Diagnosing intellectual and developmental disabilities continues to change as technological and scientific advances are made. With these advancements, the guidelines surrounding assessment must also be adjusted. A recent article on disabilityscoop.com highlights the potential changes that may come about as a result of a clinical report published by the American Academy of Pediatrics.
Specifically, advances in genetic testing have enabled doctors to obtain a better diagnosis of children with delays. For instance, in cases where a delay has been identified in a child but the cause is not determined, doctors are encouraged to work with a geneticist to conduct chromosomal microarray testing that may detect genetic abnormalities that could reveal the actual cause of the delay.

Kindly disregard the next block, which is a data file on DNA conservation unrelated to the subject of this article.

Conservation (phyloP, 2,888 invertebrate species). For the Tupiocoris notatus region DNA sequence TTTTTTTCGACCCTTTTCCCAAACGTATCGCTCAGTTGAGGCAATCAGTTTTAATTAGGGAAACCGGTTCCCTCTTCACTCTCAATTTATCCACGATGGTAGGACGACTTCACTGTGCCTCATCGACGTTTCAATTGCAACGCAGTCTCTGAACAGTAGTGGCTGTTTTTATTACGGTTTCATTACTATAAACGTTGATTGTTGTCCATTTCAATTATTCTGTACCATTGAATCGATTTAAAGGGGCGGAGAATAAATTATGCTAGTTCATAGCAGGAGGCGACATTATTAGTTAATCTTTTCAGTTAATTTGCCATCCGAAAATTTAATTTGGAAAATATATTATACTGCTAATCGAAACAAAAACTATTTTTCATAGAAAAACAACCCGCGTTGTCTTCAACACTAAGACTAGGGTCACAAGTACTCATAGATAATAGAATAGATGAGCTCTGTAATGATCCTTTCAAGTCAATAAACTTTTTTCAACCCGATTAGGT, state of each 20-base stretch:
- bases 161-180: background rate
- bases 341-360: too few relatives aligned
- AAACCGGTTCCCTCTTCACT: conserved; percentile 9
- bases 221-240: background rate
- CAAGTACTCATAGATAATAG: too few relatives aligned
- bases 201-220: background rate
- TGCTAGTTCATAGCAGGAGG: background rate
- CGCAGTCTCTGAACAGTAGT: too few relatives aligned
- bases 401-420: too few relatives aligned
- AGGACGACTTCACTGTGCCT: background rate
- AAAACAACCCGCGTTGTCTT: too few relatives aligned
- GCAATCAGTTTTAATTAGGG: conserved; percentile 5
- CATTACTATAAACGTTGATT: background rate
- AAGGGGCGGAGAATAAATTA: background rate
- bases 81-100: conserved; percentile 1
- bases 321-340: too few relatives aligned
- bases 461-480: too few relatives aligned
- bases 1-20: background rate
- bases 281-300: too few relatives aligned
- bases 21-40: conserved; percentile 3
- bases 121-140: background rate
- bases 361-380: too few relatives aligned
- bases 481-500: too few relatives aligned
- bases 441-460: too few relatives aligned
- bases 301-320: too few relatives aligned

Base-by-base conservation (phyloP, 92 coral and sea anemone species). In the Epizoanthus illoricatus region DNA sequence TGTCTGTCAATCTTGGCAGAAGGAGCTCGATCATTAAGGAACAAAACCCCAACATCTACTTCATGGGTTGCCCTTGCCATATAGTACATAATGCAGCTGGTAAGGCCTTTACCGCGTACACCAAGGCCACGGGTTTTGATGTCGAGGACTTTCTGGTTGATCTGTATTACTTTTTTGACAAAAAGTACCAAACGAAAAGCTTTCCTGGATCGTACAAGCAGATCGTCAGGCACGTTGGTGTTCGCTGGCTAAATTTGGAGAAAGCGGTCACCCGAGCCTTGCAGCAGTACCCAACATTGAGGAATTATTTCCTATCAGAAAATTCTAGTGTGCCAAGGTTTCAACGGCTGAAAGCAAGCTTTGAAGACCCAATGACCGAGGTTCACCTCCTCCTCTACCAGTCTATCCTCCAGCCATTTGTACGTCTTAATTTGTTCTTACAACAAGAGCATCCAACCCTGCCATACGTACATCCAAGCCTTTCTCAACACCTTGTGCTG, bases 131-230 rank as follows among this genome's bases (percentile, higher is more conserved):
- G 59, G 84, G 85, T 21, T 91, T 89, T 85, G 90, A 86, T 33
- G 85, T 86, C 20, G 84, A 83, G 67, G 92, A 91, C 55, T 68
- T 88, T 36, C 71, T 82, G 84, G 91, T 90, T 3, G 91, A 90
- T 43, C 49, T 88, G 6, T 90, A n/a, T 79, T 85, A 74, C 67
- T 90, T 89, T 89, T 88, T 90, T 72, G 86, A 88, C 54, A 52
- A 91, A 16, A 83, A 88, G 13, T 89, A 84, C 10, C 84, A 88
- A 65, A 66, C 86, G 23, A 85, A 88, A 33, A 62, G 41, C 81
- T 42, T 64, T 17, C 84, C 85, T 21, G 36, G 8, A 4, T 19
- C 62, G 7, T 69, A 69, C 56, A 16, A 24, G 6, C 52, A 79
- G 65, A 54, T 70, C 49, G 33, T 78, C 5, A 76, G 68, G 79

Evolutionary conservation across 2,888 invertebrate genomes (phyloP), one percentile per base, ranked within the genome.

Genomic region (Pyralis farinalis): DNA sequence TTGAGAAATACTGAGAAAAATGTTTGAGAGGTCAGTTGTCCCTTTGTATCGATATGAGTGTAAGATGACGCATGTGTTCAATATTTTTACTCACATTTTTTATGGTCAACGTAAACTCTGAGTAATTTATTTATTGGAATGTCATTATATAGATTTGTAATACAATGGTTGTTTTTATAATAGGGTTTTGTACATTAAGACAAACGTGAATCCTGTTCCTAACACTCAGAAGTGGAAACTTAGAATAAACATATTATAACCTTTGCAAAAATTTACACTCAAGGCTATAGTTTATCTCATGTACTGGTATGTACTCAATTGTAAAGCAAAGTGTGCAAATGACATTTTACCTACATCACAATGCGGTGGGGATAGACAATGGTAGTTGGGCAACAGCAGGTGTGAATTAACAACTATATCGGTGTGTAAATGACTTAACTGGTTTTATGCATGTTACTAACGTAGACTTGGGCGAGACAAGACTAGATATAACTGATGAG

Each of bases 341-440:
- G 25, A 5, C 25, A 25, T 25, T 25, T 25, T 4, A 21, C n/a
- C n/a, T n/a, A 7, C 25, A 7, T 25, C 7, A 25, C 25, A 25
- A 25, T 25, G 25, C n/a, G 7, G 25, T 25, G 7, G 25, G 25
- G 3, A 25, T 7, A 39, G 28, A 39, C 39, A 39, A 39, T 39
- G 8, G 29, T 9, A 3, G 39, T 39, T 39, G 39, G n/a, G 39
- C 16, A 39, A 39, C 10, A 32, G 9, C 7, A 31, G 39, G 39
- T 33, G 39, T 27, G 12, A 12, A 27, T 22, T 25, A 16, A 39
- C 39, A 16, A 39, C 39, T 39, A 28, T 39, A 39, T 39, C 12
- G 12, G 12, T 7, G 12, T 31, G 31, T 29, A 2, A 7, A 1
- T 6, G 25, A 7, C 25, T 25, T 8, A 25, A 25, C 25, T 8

The American Academy of Pediatrics believes that it is important to indentify the root cause of a particular delay so that an appropriate treatment plan may be developed. This also helps families in managing expectations as the child grows up.
This new report exemplifies a doctor’s responsibilities in asking the right questions, following up on diagnoses and connecting patients and their families with specialists, including special education and developmental services as needed. All of which are examples of the reasonable care a doctor must take in treating such patients.
Nevertheless, while the new guidelines are recommendations at this point, it is reasonable to believe that over time these guidelines will garner enough recognition to be determined an actual standard of care when treating children who have intellectual or developmental disabilities.
If you have questions about medical malpractice cases based on not properly addressing disabilities, an experienced attorney can help.